nep-neu New Economics Papers
on Neuroeconomics
Issue of 2016‒11‒06
four papers chosen by

  1. Cognitive Aging: A Primer By Anek Belbase; Geoffrey T. Sanzenbacher
  2. Locus of Control and Performance Appraisal By Heywood, John S.; Jirjahn, Uwe; Struewing, Cornelia
  3. Handedness, Ability, Earnings and Risk. Evidence from the Lab By Marcello Sartarelli
  4. The influence of induced care and anger motives on behavior, beliefs and perceptions in a public goods game By Bartke, Simon; Bosworth, Steven J.; Snower, Dennis; Chierchia, Gabriele

  1. By: Anek Belbase; Geoffrey T. Sanzenbacher
    Abstract: Cognitive aging has received growing attention in recent years as many researchers have documented a significant age-related decline in the brain’s processing ability. This decline could potentially undermine retirement security in two ways: 1) by limiting the ability to work longer; and 2) by eroding the capacity to manage finances in retirement. This brief summarizes the explosion of recent research on cognitive aging by answering basic questions about what researchers are learning and why their findings matter to retirement experts and the public. This overview is the first brief in a series of three; the other two will focus on how cognitive aging affects the ability of individuals to work between ages 50-70 and to handle personal finances between ages 70-90. The discussion proceeds as follows. The first section introduces definitions and measures of cognitive ability. The second section discusses how researchers identify changes in cognitive ability with age, while the third summarizes their findings. The fourth section discusses how age-related changes in different cognitive capacities can affect real-world performance. The final section concludes that: 1) most older workers can maintain their productivity up to age 70, although they will generally need more time to learn new skills or concepts; and 2) many retirees can continue to manage their own financial affairs in their 70s and 80s, though about one quarter will likely develop a cognitive impairment that will pose a threat to their financial independence.
    Date: 2016–11
  2. By: Heywood, John S. (University of Wisconsin, Milwaukee); Jirjahn, Uwe (University of Trier); Struewing, Cornelia (University of Trier)
    Abstract: This work contributes to the literature demonstrating an important role for psychological traits in labor market decisions. We show that West German workers with an internal locus of control sort into jobs with performance appraisals. Appraisals provide workers who believe they control their environment a tool to demonstrate their value and achieve their goals. We confirm that workers who are risk tolerant also sort into jobs with performance appraisals but explain why the influence of the locus of control and risk tolerance should not be additive. We demonstrate this by estimating a routinely large and significantly negative interaction in our sorting equations. We also show that important patterns of sorting are revealed only when taking into account the interaction of locus of control and risk tolerance.
    Keywords: locus of control, risk attitude, performance appraisal, performance pay, sorting, extrinsic rewards, intrinsic motivation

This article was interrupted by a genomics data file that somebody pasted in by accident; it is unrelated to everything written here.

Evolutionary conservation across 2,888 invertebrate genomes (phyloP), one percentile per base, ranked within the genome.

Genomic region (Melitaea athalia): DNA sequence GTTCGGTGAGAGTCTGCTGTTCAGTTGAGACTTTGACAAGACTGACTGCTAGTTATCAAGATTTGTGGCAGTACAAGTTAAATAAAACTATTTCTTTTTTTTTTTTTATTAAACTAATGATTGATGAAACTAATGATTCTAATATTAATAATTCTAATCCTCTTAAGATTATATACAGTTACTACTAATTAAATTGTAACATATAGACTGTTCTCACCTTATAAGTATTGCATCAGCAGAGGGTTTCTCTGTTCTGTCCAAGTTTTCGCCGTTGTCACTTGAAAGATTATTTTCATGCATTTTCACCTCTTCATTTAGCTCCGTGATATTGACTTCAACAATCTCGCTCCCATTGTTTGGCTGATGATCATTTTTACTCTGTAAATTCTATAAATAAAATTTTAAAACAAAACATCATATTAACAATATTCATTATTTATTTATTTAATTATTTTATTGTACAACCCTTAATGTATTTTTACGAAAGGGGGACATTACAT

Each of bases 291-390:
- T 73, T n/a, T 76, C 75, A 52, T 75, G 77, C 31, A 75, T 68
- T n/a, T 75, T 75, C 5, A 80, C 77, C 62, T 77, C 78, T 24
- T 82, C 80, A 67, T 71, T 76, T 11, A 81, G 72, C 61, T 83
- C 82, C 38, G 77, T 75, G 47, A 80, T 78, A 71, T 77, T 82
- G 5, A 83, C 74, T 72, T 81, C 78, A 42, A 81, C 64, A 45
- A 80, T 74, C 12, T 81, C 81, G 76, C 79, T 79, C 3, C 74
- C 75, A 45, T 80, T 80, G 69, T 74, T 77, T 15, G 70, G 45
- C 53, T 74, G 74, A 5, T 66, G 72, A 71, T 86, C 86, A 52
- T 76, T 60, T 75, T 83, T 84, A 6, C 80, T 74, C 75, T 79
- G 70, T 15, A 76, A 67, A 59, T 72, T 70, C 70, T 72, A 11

JEL: D03 J33 M52
    Date: 2016–10
  3. By: Marcello Sartarelli (Dpto. Fundamentos del Análisis Económico)
    Abstract: The relationship between handedness, ability and, in addition, their joint role in explaining earnings and decisions under risk is studied experimentally to shed new light on the mechanisms behind the mixed evidence in survey data. Data on 432 under graduate students show that left-handed (L) do not obtain a significantly different Cognitive Reflection Test score relative to others nor different payoffs in a stylized labour market with agents working for principals and being paid for exerting costly effort, a proxy for earnings. In addition, they are not significantly more risk averse. In partial contrast, their self-reported achievement at university tends to be significantly higher and driven by females although weakly for some specifications. Finally, when looking at personality traits, measured using the Big Five test, L are significantly more agreeable, showing higher preferences for cooperation, and also tend to be more extroverted, in particular more sociable.
    Keywords: Ability, Big Five, CRT, earnings, gender, handedness, leftie, left-handed, personality traits, risk.
    JEL: C91 D81 D87
    Date: 2016–10
  4. By: Bartke, Simon; Bosworth, Steven J.; Snower, Dennis; Chierchia, Gabriele
    Abstract: This study analyzes the stability of preferences through the lens of psychological motives. We report the results of a public goods experiment in which subjects were induced with the motives of Care and Anger through autobiographical recall. Subjects' preferences, beliefs, and perceptions under each motive are compared with those of subjects experiencing a neutral autobiographical recall condition. We find that Care elicits significantly higher contributions than Anger, with Control treatment contributions in between. This is primarily driven by changes in conditional contribution schedules (measuring preferences) across treatments, though higher beliefs explain part of the effect that Care has on giving. These results are robust to checking for comprehension of the game's incentives. We also observe concomitant differences in attention to own and other's payoffs (using mouse tracking) as well as perceptions of the game's incentive structure (harmony) - particularly for subjects motivated by Anger. We interpret our findings as suggesting that people have access to multiple preferences that depend on how they perceive the decision context.
    Keywords: public goods,motivation,stability of preferences,anger,care,framing
    JEL: C92 H41 D64 D03
    Date: 2016

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